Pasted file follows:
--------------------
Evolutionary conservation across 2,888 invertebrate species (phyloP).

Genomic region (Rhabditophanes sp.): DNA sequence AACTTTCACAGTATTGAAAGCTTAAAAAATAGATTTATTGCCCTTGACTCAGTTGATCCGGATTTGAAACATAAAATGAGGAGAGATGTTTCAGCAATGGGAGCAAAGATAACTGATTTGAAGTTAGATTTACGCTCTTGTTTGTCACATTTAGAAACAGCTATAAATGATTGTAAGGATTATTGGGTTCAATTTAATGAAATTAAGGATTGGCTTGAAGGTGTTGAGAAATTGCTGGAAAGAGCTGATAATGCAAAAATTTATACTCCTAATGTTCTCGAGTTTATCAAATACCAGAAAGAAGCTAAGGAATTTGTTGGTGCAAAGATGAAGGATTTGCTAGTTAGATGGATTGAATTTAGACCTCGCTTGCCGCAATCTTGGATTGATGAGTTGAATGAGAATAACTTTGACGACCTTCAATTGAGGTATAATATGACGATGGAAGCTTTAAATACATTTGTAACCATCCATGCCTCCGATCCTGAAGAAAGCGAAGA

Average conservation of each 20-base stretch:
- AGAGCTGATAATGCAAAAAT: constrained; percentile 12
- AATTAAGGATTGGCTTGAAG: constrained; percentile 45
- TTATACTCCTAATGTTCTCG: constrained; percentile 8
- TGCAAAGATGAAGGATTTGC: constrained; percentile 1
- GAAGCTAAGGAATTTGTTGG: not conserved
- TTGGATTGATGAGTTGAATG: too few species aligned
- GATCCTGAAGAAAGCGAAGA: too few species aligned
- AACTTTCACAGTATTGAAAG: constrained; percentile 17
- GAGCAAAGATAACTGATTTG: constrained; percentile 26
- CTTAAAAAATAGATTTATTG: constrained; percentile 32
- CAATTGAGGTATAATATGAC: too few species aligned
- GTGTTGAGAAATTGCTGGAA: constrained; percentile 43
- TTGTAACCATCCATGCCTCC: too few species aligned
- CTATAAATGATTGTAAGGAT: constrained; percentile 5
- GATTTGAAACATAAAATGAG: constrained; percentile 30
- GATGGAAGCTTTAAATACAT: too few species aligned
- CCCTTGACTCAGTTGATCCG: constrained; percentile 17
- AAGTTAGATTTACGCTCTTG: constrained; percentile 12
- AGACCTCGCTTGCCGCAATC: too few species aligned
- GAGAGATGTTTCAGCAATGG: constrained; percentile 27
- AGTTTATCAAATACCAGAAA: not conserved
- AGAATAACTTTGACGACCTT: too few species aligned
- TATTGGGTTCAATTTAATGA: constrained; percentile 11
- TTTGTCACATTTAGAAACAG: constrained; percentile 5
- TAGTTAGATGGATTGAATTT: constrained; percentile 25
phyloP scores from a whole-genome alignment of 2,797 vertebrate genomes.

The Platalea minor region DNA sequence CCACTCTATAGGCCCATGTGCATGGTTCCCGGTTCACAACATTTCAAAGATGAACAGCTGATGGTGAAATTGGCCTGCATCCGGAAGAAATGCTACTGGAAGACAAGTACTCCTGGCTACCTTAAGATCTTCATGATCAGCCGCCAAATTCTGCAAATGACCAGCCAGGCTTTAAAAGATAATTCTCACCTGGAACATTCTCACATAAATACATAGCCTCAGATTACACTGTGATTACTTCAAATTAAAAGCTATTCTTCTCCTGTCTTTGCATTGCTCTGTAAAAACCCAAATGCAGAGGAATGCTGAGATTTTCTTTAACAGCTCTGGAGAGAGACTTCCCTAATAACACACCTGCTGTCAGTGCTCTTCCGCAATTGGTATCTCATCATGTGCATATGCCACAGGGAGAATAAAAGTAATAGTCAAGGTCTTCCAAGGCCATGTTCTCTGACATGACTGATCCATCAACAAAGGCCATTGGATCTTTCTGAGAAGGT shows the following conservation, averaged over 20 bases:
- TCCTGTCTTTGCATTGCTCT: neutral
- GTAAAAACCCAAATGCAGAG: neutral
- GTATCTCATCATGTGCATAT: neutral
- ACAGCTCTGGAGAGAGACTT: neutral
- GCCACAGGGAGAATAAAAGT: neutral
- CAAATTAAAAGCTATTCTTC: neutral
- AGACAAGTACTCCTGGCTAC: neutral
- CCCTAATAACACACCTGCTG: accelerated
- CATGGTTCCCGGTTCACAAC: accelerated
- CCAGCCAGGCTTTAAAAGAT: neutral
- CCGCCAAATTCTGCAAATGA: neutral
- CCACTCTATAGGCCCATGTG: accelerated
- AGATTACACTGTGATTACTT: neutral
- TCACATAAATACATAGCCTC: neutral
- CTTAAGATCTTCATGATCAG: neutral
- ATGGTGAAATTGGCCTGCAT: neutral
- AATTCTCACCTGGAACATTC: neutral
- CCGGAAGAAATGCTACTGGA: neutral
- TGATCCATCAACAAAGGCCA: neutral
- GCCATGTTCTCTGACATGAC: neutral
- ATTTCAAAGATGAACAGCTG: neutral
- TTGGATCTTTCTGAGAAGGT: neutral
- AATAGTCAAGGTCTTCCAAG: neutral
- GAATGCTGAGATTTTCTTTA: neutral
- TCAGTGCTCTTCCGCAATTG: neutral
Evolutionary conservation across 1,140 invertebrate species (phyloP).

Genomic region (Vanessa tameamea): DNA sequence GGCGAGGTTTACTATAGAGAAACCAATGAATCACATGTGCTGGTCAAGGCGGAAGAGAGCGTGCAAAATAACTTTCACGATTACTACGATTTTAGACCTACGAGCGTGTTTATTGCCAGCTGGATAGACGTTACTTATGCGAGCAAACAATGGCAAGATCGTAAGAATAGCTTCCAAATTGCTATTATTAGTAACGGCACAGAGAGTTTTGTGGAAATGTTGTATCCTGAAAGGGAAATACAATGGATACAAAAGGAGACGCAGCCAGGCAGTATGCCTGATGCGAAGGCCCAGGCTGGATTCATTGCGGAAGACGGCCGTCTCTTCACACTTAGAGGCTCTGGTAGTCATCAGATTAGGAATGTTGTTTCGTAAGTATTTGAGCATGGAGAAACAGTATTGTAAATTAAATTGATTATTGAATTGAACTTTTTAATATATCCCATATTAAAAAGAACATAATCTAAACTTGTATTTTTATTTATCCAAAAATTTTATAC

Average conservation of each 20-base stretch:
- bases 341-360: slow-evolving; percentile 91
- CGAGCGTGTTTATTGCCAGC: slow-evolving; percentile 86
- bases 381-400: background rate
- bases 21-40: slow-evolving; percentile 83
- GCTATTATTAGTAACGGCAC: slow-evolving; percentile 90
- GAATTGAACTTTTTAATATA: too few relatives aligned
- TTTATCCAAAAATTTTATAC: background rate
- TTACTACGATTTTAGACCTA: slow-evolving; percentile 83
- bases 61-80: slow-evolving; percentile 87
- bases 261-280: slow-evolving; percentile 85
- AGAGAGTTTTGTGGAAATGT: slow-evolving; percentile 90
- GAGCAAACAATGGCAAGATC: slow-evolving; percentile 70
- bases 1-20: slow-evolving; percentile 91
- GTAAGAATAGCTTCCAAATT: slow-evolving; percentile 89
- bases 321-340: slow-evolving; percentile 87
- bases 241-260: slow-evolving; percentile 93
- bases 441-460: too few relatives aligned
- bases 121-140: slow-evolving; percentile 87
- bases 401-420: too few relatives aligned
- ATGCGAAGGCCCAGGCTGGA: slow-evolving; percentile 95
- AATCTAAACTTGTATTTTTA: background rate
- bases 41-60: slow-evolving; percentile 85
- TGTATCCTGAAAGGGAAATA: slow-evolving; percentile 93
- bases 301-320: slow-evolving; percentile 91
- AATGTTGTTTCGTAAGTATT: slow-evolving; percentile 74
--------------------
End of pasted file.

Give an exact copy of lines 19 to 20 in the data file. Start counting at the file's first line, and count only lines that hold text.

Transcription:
- GATGGAAGCTTTAAATACAT: too few species aligned
- CCCTTGACTCAGTTGATCCG: constrained; percentile 17